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pi6cdfce8dba734326@largeTwo short extracts: 

It fills me with a hot, wild surge of womanly pride. There’s nothing special in the way I’m built. But this guy’s slow-burning, horny fascination is making me feel like the most special woman in the world. No-one’s looked at me like this or made me feel beautiful like he does. Ever. Not even my face, let alone my body.

He laughs softly, whips me again, that quick, vicious whip lashing down again and again. I’m floating somewhere near the ceiling observing what is happening below. I can see myself stretched out like a sacrifice at the mercy of this tall, strong man who could easily finish me off if he wanted to… I strain at the silver chain binding my wrists, trying to understand this degrading, nasty thrill releasing me from all that stress, the dark memories, trying to understand why the helplessness is turning me on so much, poking little fiery sparks of pleasure right up there between my legs. 

My own brief synopsis.

The story revolves around Serena a young photographer who has just travelled to London to try and make it in the industry, but has also purposely left Devon and her troubled upbringing behind her. She then meets the mysterious Gustav Levi the owner of a gallery who has an eye for both her and her photographs. Gustav is much older than Serena but is no less troubled and through their mutually beneficial contract the two try to heal one another. This is not to say it is in any way easy and Gustav is like most men, struggles to communicate effectively, a character trait that I fully enjoy reading about. The story is told from Serena’s view point and this adds to the mystery of Gustav. There are also some brilliant surprises and turns, especially the ending which I did not see coming!

Review

I was slightly dubious about reviewing this book mainly as it was likened to Fifty Shades of Grey, and as everyone knows, I loathed that book. However, in my opinion this comparison does Primula Bond an injustice, as The Silver Chain is far better.  Yes there are similarities between the two stories, in particular the character of an older, dark, and slightly damaged man wanting to dominate a younger, inexperienced woman. But that is where the comparison ends. The Silver Chain is not only very well written, unlike Fifty Shades, but I also loved these characters. I will openly admit that as much as I love reading about domination there is a line for me and often in these kinds of novels the women become annoying, boring, weak, limp girls who end up infuriating me because they refuse to stand up for themselves. Thankfully, Bond does not put me through such dull reading and instead creates a strong, wilful and interesting character in Serena Folkes. She even made me wish I had long flowing red curly hair!

The Silver Chain is a slow burner and although contains plenty of steamy sex scenes they are not as abundant as in many other erotic stories. However, I get the impression that for Bond this is a far more character-driven story and the sex has been carefully constructed to illustrate the relationship and emotions of these characters, rather than splattering page after page with explicit descriptions purely for the sake of it. I did find it took me a while to get into it, however, once I was about 100 pages or slightly less through it, I couldn’t put it down.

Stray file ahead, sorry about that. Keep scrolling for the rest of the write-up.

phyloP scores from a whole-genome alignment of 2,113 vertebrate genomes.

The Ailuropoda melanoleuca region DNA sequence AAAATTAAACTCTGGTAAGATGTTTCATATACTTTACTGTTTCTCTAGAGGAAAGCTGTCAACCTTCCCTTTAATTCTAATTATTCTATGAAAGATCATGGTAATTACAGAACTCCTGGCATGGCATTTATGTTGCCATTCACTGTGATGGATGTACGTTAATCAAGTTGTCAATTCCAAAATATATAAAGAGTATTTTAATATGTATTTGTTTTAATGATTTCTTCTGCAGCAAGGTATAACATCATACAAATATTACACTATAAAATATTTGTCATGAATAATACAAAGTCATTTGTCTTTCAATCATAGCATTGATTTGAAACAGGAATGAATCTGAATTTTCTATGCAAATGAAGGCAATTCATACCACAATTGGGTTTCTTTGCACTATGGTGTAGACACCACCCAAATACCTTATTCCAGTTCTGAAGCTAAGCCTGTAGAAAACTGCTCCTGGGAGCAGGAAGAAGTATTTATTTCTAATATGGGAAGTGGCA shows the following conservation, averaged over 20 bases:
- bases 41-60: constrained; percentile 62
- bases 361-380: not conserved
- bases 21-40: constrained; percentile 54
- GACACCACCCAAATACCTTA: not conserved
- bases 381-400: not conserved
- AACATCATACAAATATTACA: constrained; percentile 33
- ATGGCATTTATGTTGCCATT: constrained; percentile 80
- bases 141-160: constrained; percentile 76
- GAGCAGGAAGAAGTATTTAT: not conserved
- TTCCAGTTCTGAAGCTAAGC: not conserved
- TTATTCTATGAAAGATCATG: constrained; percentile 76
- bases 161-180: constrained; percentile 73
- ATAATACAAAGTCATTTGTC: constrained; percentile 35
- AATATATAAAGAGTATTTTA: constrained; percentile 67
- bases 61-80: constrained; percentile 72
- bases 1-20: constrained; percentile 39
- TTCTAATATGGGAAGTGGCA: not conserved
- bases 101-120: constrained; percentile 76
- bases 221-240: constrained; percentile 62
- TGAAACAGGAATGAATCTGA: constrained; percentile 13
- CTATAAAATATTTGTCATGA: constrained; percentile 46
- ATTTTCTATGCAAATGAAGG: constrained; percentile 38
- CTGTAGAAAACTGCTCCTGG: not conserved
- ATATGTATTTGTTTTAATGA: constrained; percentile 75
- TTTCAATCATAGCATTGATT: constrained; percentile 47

The sex is built up brilliantly with a lot of teasing and tension being beautifully created by Bond. There is no humiliation or true degradation. Yes, there is dominance, spanking and chains but there is a tenderness as the relationship grows. Rather than it simply being a case of an older man ‘educating’ a younger woman, they are saving one another and helping them both to confront and move on from their different painful pasts.

The silver chain of the title at first brought my feminist tendencies roaring to the surface as Gustav used it to control her, reposition her onto her hands and knees so that she could give him oral sex. However, I quickly realised that for both these characters it was not a symbol of pure submission and domination. It represented a lot more: security, an anchor, love. My perception quickly changed and this was down to the skill of Bond who transformed something that could have been used as a restraint and complete dominance, to something that was positive and required for these two characters to move forward.

What I loved about Serena was her inner strength and curiosity, even when chained to Gustav by their bracelets she never backed down, only succumbing to him when she wanted to. He never killed her spirit, but instead made it stronger. I ended up enjoying their relationship; its ups and downs were understandable and at no point did anyone compromise their morals, beliefs or sexual preferences. For me this was incredibly important as in books like Fifty Shades I always felt that the woman had to compromise herself to be with the man, which I always had trouble digesting. Instead, Gustav appreciates Serena for her unbreakable strength and wants to help her, just as she desires to help him.

My only warning is that it is slow to start, but I have never enjoyed a novel of this type this much. There is rarely a book that the second I finish it I read the extract from Book 2 but in this case I did and from the taster I will not be disappointed.

The Silver Chain is available on Kindle and Paperback from Amazon.

Thanks to the lovely publishers for giving us 5 copies of the ebook to giveaway! All you have to do is leave us a comment below this review!